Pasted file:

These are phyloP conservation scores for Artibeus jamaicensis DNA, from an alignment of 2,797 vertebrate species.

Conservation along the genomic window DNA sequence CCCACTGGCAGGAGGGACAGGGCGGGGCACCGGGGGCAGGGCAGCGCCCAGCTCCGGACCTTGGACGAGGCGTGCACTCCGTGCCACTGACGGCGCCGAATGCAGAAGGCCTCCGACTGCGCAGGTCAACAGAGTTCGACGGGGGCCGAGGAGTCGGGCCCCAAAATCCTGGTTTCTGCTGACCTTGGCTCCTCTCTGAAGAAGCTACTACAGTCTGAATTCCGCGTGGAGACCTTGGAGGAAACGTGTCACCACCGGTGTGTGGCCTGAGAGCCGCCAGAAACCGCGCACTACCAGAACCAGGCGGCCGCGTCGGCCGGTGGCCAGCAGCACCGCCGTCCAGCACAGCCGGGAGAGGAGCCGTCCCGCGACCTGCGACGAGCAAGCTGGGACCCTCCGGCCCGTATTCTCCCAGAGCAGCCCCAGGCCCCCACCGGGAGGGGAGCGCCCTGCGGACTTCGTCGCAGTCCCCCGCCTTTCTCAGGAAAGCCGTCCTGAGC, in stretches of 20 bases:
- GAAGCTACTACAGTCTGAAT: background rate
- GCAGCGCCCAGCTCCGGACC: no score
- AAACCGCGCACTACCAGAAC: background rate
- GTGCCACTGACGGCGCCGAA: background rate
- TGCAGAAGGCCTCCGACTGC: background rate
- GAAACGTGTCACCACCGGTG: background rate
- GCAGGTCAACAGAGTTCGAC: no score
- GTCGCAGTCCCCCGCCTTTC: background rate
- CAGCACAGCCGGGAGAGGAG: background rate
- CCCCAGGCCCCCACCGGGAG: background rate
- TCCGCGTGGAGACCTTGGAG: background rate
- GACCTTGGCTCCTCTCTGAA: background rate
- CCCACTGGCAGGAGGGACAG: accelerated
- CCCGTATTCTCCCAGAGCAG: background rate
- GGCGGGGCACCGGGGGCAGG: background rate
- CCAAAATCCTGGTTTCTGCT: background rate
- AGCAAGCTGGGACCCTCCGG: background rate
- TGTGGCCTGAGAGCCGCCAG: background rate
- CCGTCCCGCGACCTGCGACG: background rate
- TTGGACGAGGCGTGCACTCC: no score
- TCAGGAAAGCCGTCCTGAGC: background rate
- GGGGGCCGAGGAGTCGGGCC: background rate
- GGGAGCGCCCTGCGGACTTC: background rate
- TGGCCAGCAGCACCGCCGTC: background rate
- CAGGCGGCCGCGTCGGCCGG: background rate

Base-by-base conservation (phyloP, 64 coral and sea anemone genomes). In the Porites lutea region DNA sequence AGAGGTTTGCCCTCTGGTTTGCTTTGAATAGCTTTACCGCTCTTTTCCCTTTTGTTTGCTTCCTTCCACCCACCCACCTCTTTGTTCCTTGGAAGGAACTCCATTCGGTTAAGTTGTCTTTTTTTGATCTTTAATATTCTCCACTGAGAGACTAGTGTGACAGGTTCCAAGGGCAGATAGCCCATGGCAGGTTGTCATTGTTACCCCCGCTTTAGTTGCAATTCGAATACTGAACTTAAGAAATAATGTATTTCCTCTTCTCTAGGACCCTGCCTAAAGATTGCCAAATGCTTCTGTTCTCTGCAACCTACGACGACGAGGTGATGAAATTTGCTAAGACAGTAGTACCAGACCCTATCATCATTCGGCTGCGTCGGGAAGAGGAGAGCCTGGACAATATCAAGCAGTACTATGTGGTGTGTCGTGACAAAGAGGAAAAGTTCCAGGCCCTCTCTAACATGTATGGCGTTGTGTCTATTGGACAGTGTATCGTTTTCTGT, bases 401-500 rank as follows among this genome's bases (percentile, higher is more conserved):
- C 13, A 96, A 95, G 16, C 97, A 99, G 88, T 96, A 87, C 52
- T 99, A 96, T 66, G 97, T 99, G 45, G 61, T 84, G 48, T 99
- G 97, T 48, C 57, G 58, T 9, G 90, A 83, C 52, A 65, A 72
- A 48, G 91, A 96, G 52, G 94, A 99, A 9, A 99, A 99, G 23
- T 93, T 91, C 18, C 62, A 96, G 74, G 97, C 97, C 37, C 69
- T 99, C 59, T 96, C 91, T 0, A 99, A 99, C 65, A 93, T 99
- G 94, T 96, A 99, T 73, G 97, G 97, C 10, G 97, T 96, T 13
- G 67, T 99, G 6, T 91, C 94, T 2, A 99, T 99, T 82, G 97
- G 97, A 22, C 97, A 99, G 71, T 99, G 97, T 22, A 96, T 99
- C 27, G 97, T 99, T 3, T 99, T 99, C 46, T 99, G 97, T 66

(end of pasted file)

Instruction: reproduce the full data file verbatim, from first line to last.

These are phyloP conservation scores for Artibeus jamaicensis DNA, from an alignment of 2,797 vertebrate species.

Conservation along the genomic window DNA sequence CCCACTGGCAGGAGGGACAGGGCGGGGCACCGGGGGCAGGGCAGCGCCCAGCTCCGGACCTTGGACGAGGCGTGCACTCCGTGCCACTGACGGCGCCGAATGCAGAAGGCCTCCGACTGCGCAGGTCAACAGAGTTCGACGGGGGCCGAGGAGTCGGGCCCCAAAATCCTGGTTTCTGCTGACCTTGGCTCCTCTCTGAAGAAGCTACTACAGTCTGAATTCCGCGTGGAGACCTTGGAGGAAACGTGTCACCACCGGTGTGTGGCCTGAGAGCCGCCAGAAACCGCGCACTACCAGAACCAGGCGGCCGCGTCGGCCGGTGGCCAGCAGCACCGCCGTCCAGCACAGCCGGGAGAGGAGCCGTCCCGCGACCTGCGACGAGCAAGCTGGGACCCTCCGGCCCGTATTCTCCCAGAGCAGCCCCAGGCCCCCACCGGGAGGGGAGCGCCCTGCGGACTTCGTCGCAGTCCCCCGCCTTTCTCAGGAAAGCCGTCCTGAGC, in stretches of 20 bases:
- GAAGCTACTACAGTCTGAAT: background rate
- GCAGCGCCCAGCTCCGGACC: no score
- AAACCGCGCACTACCAGAAC: background rate
- GTGCCACTGACGGCGCCGAA: background rate
- TGCAGAAGGCCTCCGACTGC: background rate
- GAAACGTGTCACCACCGGTG: background rate
- GCAGGTCAACAGAGTTCGAC: no score
- GTCGCAGTCCCCCGCCTTTC: background rate
- CAGCACAGCCGGGAGAGGAG: background rate
- CCCCAGGCCCCCACCGGGAG: background rate
- TCCGCGTGGAGACCTTGGAG: background rate
- GACCTTGGCTCCTCTCTGAA: background rate
- CCCACTGGCAGGAGGGACAG: accelerated
- CCCGTATTCTCCCAGAGCAG: background rate
- GGCGGGGCACCGGGGGCAGG: background rate
- CCAAAATCCTGGTTTCTGCT: background rate
- AGCAAGCTGGGACCCTCCGG: background rate
- TGTGGCCTGAGAGCCGCCAG: background rate
- CCGTCCCGCGACCTGCGACG: background rate
- TTGGACGAGGCGTGCACTCC: no score
- TCAGGAAAGCCGTCCTGAGC: background rate
- GGGGGCCGAGGAGTCGGGCC: background rate
- GGGAGCGCCCTGCGGACTTC: background rate
- TGGCCAGCAGCACCGCCGTC: background rate
- CAGGCGGCCGCGTCGGCCGG: background rate

Base-by-base conservation (phyloP, 64 coral and sea anemone genomes). In the Porites lutea region DNA sequence AGAGGTTTGCCCTCTGGTTTGCTTTGAATAGCTTTACCGCTCTTTTCCCTTTTGTTTGCTTCCTTCCACCCACCCACCTCTTTGTTCCTTGGAAGGAACTCCATTCGGTTAAGTTGTCTTTTTTTGATCTTTAATATTCTCCACTGAGAGACTAGTGTGACAGGTTCCAAGGGCAGATAGCCCATGGCAGGTTGTCATTGTTACCCCCGCTTTAGTTGCAATTCGAATACTGAACTTAAGAAATAATGTATTTCCTCTTCTCTAGGACCCTGCCTAAAGATTGCCAAATGCTTCTGTTCTCTGCAACCTACGACGACGAGGTGATGAAATTTGCTAAGACAGTAGTACCAGACCCTATCATCATTCGGCTGCGTCGGGAAGAGGAGAGCCTGGACAATATCAAGCAGTACTATGTGGTGTGTCGTGACAAAGAGGAAAAGTTCCAGGCCCTCTCTAACATGTATGGCGTTGTGTCTATTGGACAGTGTATCGTTTTCTGT, bases 401-500 rank as follows among this genome's bases (percentile, higher is more conserved):
- C 13, A 96, A 95, G 16, C 97, A 99, G 88, T 96, A 87, C 52
- T 99, A 96, T 66, G 97, T 99, G 45, G 61, T 84, G 48, T 99
- G 97, T 48, C 57, G 58, T 9, G 90, A 83, C 52, A 65, A 72
- A 48, G 91, A 96, G 52, G 94, A 99, A 9, A 99, A 99, G 23
- T 93, T 91, C 18, C 62, A 96, G 74, G 97, C 97, C 37, C 69
- T 99, C 59, T 96, C 91, T 0, A 99, A 99, C 65, A 93, T 99
- G 94, T 96, A 99, T 73, G 97, G 97, C 10, G 97, T 96, T 13
- G 67, T 99, G 6, T 91, C 94, T 2, A 99, T 99, T 82, G 97
- G 97, A 22, C 97, A 99, G 71, T 99, G 97, T 22, A 96, T 99
- C 27, G 97, T 99, T 3, T 99, T 99, C 46, T 99, G 97, T 66